A Culinary Institute of America degree armed Sara Bir with cooking expertise, but it’s her clever writing and inquisitive, experimental mind that make The Fruit Forager’s Companion so exciting. This hybrid cookbook/plant guide/DIY manual entertains as much as it informs.
Bir eloquently discusses why foraging is a satisfyingly sustainable, meditative way of collecting food, and of reconnecting to neighbors and to the natural environment. She provides reassuring information for novice and experienced cooks alike, dispensing advice on foraging etiquette (Don’t be a “scrumper”—someone who steals apples from orchards) and thoroughly breaking down methods of harvesting, storage, and preservation, from canning to fermentation.
Forty-one chapters on fruit species are packed with essays, photographs, recipes, and ideas for kitchen experimentation. There are also all-important tips on correctly identifying edible fruits and their poisonous look-alikes. While the book provides ample information on common fruits, the passages about unusual fruits, like sumac and loquats, are invaluable. Bir is well-versed in food history and foodways, leading to intriguing discussions of old-fashioned preservation methods and charming recipe ideas from “wild cherry bounce” to pontack, which is a sort of elderberry Worcestershire sauce.
This compendium delivers a wealth of Bir’s sassy opinions and and effervescent prose. Whether she is expounding on the importance of lifelong exploration, the dangers of monoculture agribusiness, or describing ground cherries (“I delight in their lacy little hulls, the berries like golden pearls in a filigree setting”) and rose hips (“If rose hips were women, the ones you’d want would look like R. Crumb drew them”), her writing exudes personality, wit, and intelligence.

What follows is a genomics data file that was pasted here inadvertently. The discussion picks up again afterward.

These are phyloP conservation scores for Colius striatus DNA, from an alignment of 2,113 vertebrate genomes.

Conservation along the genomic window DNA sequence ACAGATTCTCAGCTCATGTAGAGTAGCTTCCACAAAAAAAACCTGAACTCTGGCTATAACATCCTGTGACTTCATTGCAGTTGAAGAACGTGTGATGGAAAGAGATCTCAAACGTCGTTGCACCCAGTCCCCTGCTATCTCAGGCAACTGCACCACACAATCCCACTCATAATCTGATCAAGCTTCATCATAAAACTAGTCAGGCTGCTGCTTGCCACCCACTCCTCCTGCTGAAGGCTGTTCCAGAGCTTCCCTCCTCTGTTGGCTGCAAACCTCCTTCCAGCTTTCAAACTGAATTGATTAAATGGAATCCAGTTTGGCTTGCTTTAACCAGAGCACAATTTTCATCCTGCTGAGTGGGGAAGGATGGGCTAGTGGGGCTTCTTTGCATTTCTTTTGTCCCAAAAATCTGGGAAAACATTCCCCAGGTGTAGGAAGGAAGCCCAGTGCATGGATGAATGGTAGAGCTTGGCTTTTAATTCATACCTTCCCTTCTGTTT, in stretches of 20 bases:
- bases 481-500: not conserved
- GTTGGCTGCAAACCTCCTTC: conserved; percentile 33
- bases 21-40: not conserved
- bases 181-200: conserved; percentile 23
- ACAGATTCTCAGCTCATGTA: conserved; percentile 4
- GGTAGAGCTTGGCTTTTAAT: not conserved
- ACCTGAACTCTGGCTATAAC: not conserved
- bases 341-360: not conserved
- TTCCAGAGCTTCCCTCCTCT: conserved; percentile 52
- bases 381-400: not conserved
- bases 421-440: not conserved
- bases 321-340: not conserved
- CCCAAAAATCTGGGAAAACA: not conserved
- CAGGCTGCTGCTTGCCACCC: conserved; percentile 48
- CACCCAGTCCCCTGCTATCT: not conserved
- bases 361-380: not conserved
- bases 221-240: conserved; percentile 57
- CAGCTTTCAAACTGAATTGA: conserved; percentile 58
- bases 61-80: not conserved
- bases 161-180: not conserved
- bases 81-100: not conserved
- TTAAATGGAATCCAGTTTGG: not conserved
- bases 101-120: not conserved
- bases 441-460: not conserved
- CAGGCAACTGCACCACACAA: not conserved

Bir is a learned, inventive guide whose sly humor and playful voice will win many over to become dedicated fruit scroungers and recipe explorers. Perusing this book will have you playing around with your food in no time, whether it’s mahonia or maypops, mayhaws or pawpaws.
Disclosure: This article is not an endorsement, but a review. The publisher of this book provided free copies of the book to have their book reviewed by a professional reviewer. No fee was paid by the publisher for this review. Foreword Reviews only recommends books that we love. Foreword Magazine, Inc. is disclosing this in accordance with the Federal Trade Commission’s 16 CFR, Part 255.